Age/level and lack of game power. An ISO under .100 as a 22 year-old at Single-A is pretty concerning.

Ross Redcay: Is anything preventing River Ryan from having a Gavin Stone type of breakout this year?

Cody Martin: Who is River Ryan and at 24 years old, is age/level a concern? What do you like about him?

The Dodgers got Ryan from the Padres for Matt Beaty shortly after he converted from position player to pitcher a year ago and then he really broke out last year in his first full season as a pitcher and as a Dodger. Usually converted position players are fast-tracked as relievers, but Ryan's got enough pitches to start, he just needs to throw enough strikes and keep holding up as he builds up his innings. His stuff was really good this spring and generated a lot of buzz. I haven't discussed Ryan this offseason as much as I discussed Stone last offseason, but they're ranked in a similar place. If Ryan throws strikes at a solid clip and doesn't get injured, he'll likely end the year as a top-100 prospect.

Yukon Jack: What is your gut feeling about Luisangel Acuna?

Could be a fantasy-over-reality player if he gets the playing time, but might be pigeonholed as a utility man in Texas. Could steal 30 bases with 15 homers and a mediocre AVG in the right role on a rebuilding team.

Tom Braun: It doesn't seem like the Twins like to run much. Does that hinder Emmanuel Rodriguez's dynasty value?

I'm not factoring in speed at all to Rodriguez's ranking. All about the bat/power with him.

Steven Hemke: Which two players currently in your top 30 were the hardest to rank based on the organization they are with and their inability to develop players?

Nobody really. The guys who are hard to rank are the guys who are injured like Royce Lewis and Andrew Painter or currently blocked like Oswald Peraza. Maybe James Wood is hurt by his team context since they'll be absolutely terrible for the next 5-plus years.

Joel Wesseling: Did James Wood do something to cause him to move down?

Not really. I just moved up a half dozen or so players who are much closer to the majors. It became clear to me in this process that I prefer Druw Jones and Jackson Holliday to Wood, but they're still very close in the rankings.

Matt Angelo: You are a lot lower on Warming Bernabel than the rest of the industry. 400 prospects are rostered in my league but Maikel Garcia is not. Can you explain why you don't like Bernabel and you love Garcia?

Bernabel swings at everything and isn't a good defender. I don't think he'll be a big-league regular. Garcia is a great defender and has steadily tapped into more power while maintaining an excellent hit tool. Garcia is also going to steal double-digit bases and Bernabel won't.

Craig Schumann: Is the swing and miss for Carson Williams why he is so low for you?

Yup. He'll get to the majors via his defense, but he really needs to improve as a hitter to not be a .225-.235 type.

Corey: Who would you pick up if available out of Addison Barger, Maikel Garcia and Mason Miller?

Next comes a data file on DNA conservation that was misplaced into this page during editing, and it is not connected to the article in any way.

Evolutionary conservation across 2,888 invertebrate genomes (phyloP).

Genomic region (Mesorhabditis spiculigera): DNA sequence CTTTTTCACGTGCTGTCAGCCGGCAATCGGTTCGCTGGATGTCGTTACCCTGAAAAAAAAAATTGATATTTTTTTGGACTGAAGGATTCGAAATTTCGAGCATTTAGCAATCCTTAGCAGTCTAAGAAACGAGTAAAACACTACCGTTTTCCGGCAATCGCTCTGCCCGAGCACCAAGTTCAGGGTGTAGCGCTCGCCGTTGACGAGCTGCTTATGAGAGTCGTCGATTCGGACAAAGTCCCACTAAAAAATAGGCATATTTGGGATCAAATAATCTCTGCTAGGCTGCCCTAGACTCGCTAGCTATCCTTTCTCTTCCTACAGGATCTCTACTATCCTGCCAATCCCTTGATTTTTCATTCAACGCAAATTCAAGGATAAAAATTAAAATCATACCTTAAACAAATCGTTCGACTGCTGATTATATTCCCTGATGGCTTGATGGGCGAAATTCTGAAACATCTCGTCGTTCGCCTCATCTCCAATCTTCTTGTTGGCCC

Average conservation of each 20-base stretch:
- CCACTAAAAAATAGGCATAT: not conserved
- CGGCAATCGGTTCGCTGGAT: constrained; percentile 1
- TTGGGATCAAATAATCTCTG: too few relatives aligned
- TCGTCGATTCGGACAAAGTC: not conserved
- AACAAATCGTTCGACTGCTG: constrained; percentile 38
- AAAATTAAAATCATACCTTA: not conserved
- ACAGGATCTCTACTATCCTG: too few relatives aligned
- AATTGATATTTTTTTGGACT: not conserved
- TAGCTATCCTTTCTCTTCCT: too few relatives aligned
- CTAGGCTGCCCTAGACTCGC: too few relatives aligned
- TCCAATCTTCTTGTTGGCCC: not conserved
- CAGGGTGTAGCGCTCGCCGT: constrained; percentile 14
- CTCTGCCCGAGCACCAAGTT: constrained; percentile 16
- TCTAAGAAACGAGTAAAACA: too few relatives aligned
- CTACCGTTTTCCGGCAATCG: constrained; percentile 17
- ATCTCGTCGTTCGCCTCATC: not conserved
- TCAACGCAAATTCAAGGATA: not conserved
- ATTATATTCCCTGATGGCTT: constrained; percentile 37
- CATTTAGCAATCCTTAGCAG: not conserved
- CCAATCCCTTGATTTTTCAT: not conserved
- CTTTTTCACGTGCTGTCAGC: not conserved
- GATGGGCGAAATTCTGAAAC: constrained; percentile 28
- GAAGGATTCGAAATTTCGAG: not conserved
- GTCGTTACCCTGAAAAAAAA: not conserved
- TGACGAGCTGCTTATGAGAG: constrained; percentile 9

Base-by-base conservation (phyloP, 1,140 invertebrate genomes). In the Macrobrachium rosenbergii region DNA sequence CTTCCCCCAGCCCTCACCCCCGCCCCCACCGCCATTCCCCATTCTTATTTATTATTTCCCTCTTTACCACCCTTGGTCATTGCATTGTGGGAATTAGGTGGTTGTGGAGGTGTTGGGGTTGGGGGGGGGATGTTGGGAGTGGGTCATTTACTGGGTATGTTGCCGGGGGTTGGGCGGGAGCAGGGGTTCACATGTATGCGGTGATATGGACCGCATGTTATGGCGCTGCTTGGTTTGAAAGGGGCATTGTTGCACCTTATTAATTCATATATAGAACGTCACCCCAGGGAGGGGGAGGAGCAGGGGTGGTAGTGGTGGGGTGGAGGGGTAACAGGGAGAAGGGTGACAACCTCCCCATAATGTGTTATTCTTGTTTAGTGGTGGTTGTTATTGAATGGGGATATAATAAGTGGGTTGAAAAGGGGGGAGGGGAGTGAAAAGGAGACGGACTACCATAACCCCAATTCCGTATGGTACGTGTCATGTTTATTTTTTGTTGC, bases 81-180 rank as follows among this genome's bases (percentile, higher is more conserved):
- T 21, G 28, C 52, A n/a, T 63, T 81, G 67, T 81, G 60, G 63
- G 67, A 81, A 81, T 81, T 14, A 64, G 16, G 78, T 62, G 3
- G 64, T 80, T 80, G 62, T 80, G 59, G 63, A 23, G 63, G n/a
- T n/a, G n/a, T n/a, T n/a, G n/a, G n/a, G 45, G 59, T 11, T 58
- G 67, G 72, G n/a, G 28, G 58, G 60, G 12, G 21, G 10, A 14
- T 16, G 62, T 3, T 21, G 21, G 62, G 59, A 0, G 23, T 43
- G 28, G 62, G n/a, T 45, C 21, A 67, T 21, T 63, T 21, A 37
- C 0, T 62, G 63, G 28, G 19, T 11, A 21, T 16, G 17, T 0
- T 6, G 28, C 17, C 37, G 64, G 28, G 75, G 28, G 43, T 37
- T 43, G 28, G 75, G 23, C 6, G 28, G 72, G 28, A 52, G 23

Barger, then Miller then Garcia, but they're close enough that you could let team need factor in.

Ulysses: Your assessment of the top three prospect starting pitchers to make an impact this year?

Hunter Brown, Hayden Wesneski, Brandon Pfaadt, Grayson Rodriguez is how I'd now rank the Big Four for 2023 value only. 

O's Flows: Ricky Tiedemann falling due to health concerns or proximity or both?

Both. There was maybe a 5-10 percent chance Tiedemann would have a monster spring training (like Andrew Painter seemed on track to do and like Alek Manoah had a couple years ago) and force his way into the mix early that season. We can now rule that out plus we have to add in some risk that wasn't there before due to the shoulder issue. 

Bob Osgood: Two of your biggest fallers were Pete Crow-Armstrong and Pedro Leon. Was there something in the spring performance from PCA that was concerning? With Leon, he was at one time top 25, what changed for you there?

With Leon, I found out form a scout this spring that his defense is quite a bit worse than I realized, and Justin Dirden emerged as the Astros' proximity outfield prospect to roster. PCA, it was just a profile I felt comfortable moving down as I was moving other guys up, but my thoughts about him haven't changed really.

Ryan Windschitl: Thoughts on Mason Miller?

Just needs to stay healthy. Fastball/slider/cutter trio is going to be a problem. The only knocks on Miller are the changeup needs to get a little better, he needs to handle a real workload and he'll be pitching for a terrible team.

Netgolfer24: What timeline can we expect for Jordan Lawlar and Curtis Mead?

Dimitri: Thoughts on Curtis Mead in regards to ETA, long-term position and/or comps?

Peak Anthony Rendon/Robinson Cano for Mead as a ceiling comp. He's probably got the fourth best hit tool among prospects behind Corbin Carroll, Gunnar Henderson and Miguel Vargas

I expect Mead to be up in June at the latest (assuming health and production). Lawlar is tricky. Arizona obviously doesn't have any good shortstops, but they might not be done giving Geraldo Perdomo developmental at-bats and they might give Blaze Alexander a look before Lawlar. I expect Lawlar's bat to be ready this summer, but he's got some fine-tuning to do defensively. We could see him middle of the summer, in September or in 2024.